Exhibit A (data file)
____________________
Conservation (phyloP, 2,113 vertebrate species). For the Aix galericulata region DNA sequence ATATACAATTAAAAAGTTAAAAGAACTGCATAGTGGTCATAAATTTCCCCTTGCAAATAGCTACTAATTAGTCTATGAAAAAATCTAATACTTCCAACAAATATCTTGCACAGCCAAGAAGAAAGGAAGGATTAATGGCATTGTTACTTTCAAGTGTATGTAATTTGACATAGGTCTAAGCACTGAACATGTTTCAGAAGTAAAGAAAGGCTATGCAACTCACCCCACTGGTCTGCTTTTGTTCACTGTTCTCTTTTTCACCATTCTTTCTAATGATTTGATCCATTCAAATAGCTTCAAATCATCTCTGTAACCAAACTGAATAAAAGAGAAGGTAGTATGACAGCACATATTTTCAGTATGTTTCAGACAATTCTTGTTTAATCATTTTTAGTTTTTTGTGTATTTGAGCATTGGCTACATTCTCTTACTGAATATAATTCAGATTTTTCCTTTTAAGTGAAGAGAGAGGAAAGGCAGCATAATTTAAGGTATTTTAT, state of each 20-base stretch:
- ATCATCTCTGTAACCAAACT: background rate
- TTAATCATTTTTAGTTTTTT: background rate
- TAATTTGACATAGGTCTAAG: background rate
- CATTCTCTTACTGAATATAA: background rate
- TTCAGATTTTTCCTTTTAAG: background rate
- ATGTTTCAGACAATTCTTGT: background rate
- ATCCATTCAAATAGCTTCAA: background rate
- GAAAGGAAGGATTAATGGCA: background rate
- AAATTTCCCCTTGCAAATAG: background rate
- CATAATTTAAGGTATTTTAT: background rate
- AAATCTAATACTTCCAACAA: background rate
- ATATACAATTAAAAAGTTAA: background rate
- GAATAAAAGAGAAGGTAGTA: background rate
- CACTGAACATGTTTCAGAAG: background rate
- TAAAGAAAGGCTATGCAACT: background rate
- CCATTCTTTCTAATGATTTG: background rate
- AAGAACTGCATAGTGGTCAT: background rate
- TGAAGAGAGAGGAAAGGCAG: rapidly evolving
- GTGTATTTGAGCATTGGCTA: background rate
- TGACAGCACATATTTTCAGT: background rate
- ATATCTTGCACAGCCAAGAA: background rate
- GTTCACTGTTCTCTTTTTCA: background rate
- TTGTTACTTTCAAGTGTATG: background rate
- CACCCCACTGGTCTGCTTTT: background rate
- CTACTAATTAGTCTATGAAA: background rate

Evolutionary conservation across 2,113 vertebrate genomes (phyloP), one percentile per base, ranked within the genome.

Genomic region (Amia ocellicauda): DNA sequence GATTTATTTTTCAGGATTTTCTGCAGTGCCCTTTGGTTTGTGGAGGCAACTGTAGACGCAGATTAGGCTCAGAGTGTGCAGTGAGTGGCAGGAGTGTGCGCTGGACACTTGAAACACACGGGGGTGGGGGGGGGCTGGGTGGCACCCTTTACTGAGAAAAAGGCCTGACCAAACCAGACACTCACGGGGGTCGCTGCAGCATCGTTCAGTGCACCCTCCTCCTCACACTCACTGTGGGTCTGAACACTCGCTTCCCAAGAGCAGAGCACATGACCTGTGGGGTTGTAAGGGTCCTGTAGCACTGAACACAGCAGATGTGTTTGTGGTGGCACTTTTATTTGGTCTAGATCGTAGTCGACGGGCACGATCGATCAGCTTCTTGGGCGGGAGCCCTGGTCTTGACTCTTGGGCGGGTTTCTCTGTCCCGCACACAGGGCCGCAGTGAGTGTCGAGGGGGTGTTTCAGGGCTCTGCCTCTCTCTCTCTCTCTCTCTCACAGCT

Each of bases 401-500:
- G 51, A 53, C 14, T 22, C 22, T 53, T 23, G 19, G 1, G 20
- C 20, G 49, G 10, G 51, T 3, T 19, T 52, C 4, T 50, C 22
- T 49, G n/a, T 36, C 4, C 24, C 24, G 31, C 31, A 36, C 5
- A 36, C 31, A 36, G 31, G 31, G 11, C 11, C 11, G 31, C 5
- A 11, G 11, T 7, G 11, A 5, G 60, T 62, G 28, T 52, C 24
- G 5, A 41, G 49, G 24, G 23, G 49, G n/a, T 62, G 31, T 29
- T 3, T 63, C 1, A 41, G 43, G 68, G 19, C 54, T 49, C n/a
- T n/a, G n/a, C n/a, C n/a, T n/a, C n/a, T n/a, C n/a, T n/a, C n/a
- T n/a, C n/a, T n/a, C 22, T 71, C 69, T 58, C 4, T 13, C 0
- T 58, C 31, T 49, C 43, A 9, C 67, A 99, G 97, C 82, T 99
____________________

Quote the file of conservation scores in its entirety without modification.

Conservation (phyloP, 2,113 vertebrate species). For the Aix galericulata region DNA sequence ATATACAATTAAAAAGTTAAAAGAACTGCATAGTGGTCATAAATTTCCCCTTGCAAATAGCTACTAATTAGTCTATGAAAAAATCTAATACTTCCAACAAATATCTTGCACAGCCAAGAAGAAAGGAAGGATTAATGGCATTGTTACTTTCAAGTGTATGTAATTTGACATAGGTCTAAGCACTGAACATGTTTCAGAAGTAAAGAAAGGCTATGCAACTCACCCCACTGGTCTGCTTTTGTTCACTGTTCTCTTTTTCACCATTCTTTCTAATGATTTGATCCATTCAAATAGCTTCAAATCATCTCTGTAACCAAACTGAATAAAAGAGAAGGTAGTATGACAGCACATATTTTCAGTATGTTTCAGACAATTCTTGTTTAATCATTTTTAGTTTTTTGTGTATTTGAGCATTGGCTACATTCTCTTACTGAATATAATTCAGATTTTTCCTTTTAAGTGAAGAGAGAGGAAAGGCAGCATAATTTAAGGTATTTTAT, state of each 20-base stretch:
- ATCATCTCTGTAACCAAACT: background rate
- TTAATCATTTTTAGTTTTTT: background rate
- TAATTTGACATAGGTCTAAG: background rate
- CATTCTCTTACTGAATATAA: background rate
- TTCAGATTTTTCCTTTTAAG: background rate
- ATGTTTCAGACAATTCTTGT: background rate
- ATCCATTCAAATAGCTTCAA: background rate
- GAAAGGAAGGATTAATGGCA: background rate
- AAATTTCCCCTTGCAAATAG: background rate
- CATAATTTAAGGTATTTTAT: background rate
- AAATCTAATACTTCCAACAA: background rate
- ATATACAATTAAAAAGTTAA: background rate
- GAATAAAAGAGAAGGTAGTA: background rate
- CACTGAACATGTTTCAGAAG: background rate
- TAAAGAAAGGCTATGCAACT: background rate
- CCATTCTTTCTAATGATTTG: background rate
- AAGAACTGCATAGTGGTCAT: background rate
- TGAAGAGAGAGGAAAGGCAG: rapidly evolving
- GTGTATTTGAGCATTGGCTA: background rate
- TGACAGCACATATTTTCAGT: background rate
- ATATCTTGCACAGCCAAGAA: background rate
- GTTCACTGTTCTCTTTTTCA: background rate
- TTGTTACTTTCAAGTGTATG: background rate
- CACCCCACTGGTCTGCTTTT: background rate
- CTACTAATTAGTCTATGAAA: background rate

Evolutionary conservation across 2,113 vertebrate genomes (phyloP), one percentile per base, ranked within the genome.

Genomic region (Amia ocellicauda): DNA sequence GATTTATTTTTCAGGATTTTCTGCAGTGCCCTTTGGTTTGTGGAGGCAACTGTAGACGCAGATTAGGCTCAGAGTGTGCAGTGAGTGGCAGGAGTGTGCGCTGGACACTTGAAACACACGGGGGTGGGGGGGGGCTGGGTGGCACCCTTTACTGAGAAAAAGGCCTGACCAAACCAGACACTCACGGGGGTCGCTGCAGCATCGTTCAGTGCACCCTCCTCCTCACACTCACTGTGGGTCTGAACACTCGCTTCCCAAGAGCAGAGCACATGACCTGTGGGGTTGTAAGGGTCCTGTAGCACTGAACACAGCAGATGTGTTTGTGGTGGCACTTTTATTTGGTCTAGATCGTAGTCGACGGGCACGATCGATCAGCTTCTTGGGCGGGAGCCCTGGTCTTGACTCTTGGGCGGGTTTCTCTGTCCCGCACACAGGGCCGCAGTGAGTGTCGAGGGGGTGTTTCAGGGCTCTGCCTCTCTCTCTCTCTCTCTCTCACAGCT

Each of bases 401-500:
- G 51, A 53, C 14, T 22, C 22, T 53, T 23, G 19, G 1, G 20
- C 20, G 49, G 10, G 51, T 3, T 19, T 52, C 4, T 50, C 22
- T 49, G n/a, T 36, C 4, C 24, C 24, G 31, C 31, A 36, C 5
- A 36, C 31, A 36, G 31, G 31, G 11, C 11, C 11, G 31, C 5
- A 11, G 11, T 7, G 11, A 5, G 60, T 62, G 28, T 52, C 24
- G 5, A 41, G 49, G 24, G 23, G 49, G n/a, T 62, G 31, T 29
- T 3, T 63, C 1, A 41, G 43, G 68, G 19, C 54, T 49, C n/a
- T n/a, G n/a, C n/a, C n/a, T n/a, C n/a, T n/a, C n/a, T n/a, C n/a
- T n/a, C n/a, T n/a, C 22, T 71, C 69, T 58, C 4, T 13, C 0
- T 58, C 31, T 49, C 43, A 9, C 67, A 99, G 97, C 82, T 99